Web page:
Fig Muffins with Cream Cheese Filling, adapted from Maria Speck’s Ancient Grains for Modern Meals

Filling

¾ cup (3 ounces) softened cream cheese

2 Tablespoons maple syrup

1 teaspoon finely grated lemon zest

¼ teaspoon vanilla extract

Muffins

1 cup whole wheat flour

1 cup all-purpose flour

(If you’re using a scale, these two mixed flour will equal 8 ½ ounces.)

1 ½ teaspoons baking powder

½ teaspoon baking soda

Pinch kosher salt

3 large eggs, at room temperature

¾ cup packed dark or light brown sugar

1 teaspoon vanilla extract

1/3 cup virgin olive oil

¾ cup buttermilk

1 cup chopped dry figs, stemmed

3 Tablespoons turbinado or granulated sugar, for sprinkling

Directions

Position a rack in the center of the oven and preheat to 400F. Lightly butter a standard-size 12-cup muffin pan, preferably nonstick, or coat with cooking spray.

To make the filling, combine the cream cheese, maple syrup, lemon zest, and vanilla extract in a small bowl. Beat with a fork until smooth.

To make the muffins, whisk together the flours, baking powder, baking soda, and salt in a large bowl. In a medium bowl, lightly whisk the eggs to blend. Gently whisk in the brown sugar and vanilla extract, and then the olive oil and buttermilk until smooth, about 1 minute. Add the egg mixture to the center of the flour mixture, and stir with a rubber spatula until just combined. Do not overmix; the batter should look lumpy. Fold in the dry figs.

Using a soup spoon, fill each muffin nearly half full. Add a bit more than 1 teaspoon of the cream cheese filling to the center of each muffin, gently pressing in. Top with the remaining butter. (The filling should not be visible.) Generously sprinkle the muffins with the turbinado sugar.

Bake until muffins are nicely domed, the edges start to brown, and the tops spring back when gently pressed, about 13 minutes. Transfer the pan to a wire rack to cool for 5 minutes before gently twisting the muffins out of the pan. Cool them completely on the rack, or eat warm.

The muffins cane be baked 1 day ahead and stored in an airtight container at room temperature, or frozen for up to 1 month.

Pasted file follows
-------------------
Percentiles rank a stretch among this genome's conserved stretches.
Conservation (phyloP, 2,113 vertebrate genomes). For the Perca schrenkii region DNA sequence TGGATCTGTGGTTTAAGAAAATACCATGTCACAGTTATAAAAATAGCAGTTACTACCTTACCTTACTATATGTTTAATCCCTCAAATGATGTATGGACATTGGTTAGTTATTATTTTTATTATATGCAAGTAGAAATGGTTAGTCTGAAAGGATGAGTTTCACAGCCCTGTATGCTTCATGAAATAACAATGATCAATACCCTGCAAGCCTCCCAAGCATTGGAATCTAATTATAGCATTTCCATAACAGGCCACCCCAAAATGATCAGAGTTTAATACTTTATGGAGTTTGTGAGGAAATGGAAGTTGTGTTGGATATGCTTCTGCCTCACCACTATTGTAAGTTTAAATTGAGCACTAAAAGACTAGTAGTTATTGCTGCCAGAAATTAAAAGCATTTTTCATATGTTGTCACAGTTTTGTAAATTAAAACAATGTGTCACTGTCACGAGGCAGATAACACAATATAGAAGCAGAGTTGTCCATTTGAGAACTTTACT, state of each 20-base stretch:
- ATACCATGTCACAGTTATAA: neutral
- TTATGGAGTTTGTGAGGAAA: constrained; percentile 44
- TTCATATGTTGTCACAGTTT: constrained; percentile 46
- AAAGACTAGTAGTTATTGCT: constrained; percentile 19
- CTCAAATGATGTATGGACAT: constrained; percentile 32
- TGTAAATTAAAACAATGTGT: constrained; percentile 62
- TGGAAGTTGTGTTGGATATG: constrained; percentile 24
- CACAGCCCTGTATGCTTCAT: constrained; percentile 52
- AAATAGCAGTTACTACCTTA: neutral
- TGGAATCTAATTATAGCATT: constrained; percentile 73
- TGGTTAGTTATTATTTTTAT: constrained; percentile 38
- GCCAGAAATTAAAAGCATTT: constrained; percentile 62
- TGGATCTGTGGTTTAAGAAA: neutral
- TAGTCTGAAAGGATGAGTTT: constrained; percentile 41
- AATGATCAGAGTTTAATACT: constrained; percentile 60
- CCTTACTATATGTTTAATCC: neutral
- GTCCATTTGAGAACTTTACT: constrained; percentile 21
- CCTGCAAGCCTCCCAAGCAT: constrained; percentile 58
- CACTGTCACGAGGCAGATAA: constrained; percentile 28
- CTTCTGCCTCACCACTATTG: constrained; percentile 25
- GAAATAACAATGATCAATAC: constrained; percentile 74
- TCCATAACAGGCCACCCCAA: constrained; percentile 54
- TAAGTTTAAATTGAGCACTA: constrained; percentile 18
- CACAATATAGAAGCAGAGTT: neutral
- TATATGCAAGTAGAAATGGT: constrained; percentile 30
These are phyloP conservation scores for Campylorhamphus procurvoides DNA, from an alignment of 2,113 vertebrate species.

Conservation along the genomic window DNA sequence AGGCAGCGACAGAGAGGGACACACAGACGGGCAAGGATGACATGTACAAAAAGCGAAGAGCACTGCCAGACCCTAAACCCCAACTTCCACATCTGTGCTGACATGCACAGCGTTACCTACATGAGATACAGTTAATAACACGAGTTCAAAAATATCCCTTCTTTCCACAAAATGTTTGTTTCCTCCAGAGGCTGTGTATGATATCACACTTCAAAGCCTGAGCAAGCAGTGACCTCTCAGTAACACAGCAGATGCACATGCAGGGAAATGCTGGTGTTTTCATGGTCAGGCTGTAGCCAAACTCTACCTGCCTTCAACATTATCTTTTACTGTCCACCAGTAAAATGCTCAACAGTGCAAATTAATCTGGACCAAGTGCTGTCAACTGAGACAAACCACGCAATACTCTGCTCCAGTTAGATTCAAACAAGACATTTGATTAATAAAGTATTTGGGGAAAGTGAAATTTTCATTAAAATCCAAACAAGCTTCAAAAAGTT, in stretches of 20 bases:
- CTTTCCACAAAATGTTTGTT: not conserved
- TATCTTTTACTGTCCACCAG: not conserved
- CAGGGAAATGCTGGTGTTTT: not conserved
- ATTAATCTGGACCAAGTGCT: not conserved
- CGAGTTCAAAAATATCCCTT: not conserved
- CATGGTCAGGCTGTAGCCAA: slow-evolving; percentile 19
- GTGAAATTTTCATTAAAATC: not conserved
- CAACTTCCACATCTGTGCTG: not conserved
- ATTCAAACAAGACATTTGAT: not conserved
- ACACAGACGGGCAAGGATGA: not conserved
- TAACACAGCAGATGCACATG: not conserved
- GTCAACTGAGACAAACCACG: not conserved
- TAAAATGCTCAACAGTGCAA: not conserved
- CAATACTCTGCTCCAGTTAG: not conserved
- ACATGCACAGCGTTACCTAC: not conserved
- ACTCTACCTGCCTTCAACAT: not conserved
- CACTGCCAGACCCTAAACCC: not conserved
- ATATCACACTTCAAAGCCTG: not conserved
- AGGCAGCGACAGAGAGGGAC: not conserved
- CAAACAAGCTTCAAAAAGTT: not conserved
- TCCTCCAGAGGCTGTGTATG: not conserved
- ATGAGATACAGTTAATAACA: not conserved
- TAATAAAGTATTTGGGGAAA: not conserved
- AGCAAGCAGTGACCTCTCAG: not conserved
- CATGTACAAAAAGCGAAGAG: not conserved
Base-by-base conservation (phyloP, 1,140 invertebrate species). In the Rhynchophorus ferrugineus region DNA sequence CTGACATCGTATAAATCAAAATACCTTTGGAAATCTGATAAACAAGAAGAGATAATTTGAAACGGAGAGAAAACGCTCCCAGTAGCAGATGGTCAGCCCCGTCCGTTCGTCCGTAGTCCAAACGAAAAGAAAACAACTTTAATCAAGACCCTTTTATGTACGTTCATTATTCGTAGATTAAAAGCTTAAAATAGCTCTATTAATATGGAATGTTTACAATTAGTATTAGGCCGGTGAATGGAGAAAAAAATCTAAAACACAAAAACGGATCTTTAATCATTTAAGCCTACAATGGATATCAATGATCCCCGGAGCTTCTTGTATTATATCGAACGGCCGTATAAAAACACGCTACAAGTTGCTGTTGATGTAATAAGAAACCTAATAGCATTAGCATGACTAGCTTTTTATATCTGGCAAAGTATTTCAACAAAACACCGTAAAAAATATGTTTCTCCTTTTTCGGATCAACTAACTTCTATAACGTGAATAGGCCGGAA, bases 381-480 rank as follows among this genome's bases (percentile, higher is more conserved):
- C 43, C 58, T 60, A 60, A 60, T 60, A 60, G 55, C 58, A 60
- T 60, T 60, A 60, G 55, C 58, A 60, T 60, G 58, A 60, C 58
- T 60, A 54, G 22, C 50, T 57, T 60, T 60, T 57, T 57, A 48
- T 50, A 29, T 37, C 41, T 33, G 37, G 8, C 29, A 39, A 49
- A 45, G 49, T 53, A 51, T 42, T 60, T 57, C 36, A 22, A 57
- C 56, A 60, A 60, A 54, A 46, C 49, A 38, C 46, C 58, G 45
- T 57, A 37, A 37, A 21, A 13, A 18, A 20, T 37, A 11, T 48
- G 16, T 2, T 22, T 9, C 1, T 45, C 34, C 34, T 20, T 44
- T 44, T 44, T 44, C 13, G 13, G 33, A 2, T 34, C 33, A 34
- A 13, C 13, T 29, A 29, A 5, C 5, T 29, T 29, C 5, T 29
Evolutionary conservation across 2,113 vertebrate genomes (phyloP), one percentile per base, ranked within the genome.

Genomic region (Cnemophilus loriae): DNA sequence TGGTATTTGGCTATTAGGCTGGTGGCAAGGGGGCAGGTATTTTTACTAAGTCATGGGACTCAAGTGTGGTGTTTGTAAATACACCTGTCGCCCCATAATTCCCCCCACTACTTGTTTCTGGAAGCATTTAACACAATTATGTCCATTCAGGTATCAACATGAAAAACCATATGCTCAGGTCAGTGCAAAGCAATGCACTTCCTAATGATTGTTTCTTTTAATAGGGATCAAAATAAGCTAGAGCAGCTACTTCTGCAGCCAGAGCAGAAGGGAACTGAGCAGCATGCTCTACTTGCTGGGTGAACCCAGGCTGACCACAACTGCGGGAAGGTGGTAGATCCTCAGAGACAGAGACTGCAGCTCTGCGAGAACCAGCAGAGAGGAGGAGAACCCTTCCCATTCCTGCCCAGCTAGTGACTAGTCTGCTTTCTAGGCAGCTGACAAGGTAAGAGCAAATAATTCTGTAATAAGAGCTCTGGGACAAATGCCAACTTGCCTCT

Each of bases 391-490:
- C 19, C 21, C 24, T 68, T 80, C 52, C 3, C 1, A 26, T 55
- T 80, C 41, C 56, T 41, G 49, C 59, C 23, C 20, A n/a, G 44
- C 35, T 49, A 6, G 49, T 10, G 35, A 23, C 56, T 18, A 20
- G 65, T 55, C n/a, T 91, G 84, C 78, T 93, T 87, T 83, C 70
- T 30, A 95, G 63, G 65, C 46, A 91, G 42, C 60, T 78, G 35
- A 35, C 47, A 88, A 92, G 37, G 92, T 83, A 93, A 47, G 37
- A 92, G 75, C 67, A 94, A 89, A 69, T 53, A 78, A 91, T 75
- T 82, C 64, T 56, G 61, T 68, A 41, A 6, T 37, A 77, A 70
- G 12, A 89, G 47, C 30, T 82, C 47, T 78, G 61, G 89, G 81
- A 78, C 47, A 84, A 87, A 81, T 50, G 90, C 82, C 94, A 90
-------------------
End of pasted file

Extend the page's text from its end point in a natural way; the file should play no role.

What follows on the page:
Advertisements

4 thoughts on “A New Birthday Tradition

  1. And you’ll be happy to know that I relegated my smaller slow cooker (previously used for beans) to a higher shelf–it ceded its spot to the pressure cooker. I was going to make these muffins this weekend thanks to your inspiration but had eaten all my dried figs. The plan is to make these now that I have a new supply, but I do tend to snack on them like candy. Fun idea for Lilli’s birthday!

  2. So, one of things about being a decades away from one’s experience as the parent of an infant is observing how parenting advice shifts and changes. Although I do remember being cautioned about giving infants cows’ milk, no one ever said anything about honey, let alone maple syrup or hf corn syrup–not that it was likely our kids had any of those things. The botulin spores in an interesting wrinkle.

    Anyway, I like Maria’s book. Although I haven’t tried this recipe, I have made other things and all of them were successful.

    One final question. I can understand how cultures with different calendar systems might name a date differently, but why is the actual date of Lilli’s birthday considered different in each system? Thanks. Ken

    • The Hebrew calendar is lunar and our Gregorian calender is solar. Remember how early Rosh Hashana and Chanukah were this year? The Hebrew calender has a leap month that will be inserted around March to even things out so it’s more on track. But usually the Hebrew and English days don’t line up for years and years. My English birthday is April 17, and my Hebrew birthday is five days before Passover. This year, my English birthday is the second day of Passover. Melon with candles stuck in it is how we used to roll when I was a kid.

Leave a Reply

Fill in your details below or click an icon to log in:

WordPress.com Logo

You are commenting using your WordPress.com account. Log Out / Change )

Twitter picture

You are commenting using your Twitter account. Log Out / Change )

Facebook photo

You are commenting using your Facebook account. Log Out / Change )

Google+ photo

You are commenting using your Google+ account. Log Out / Change )

Connecting to %s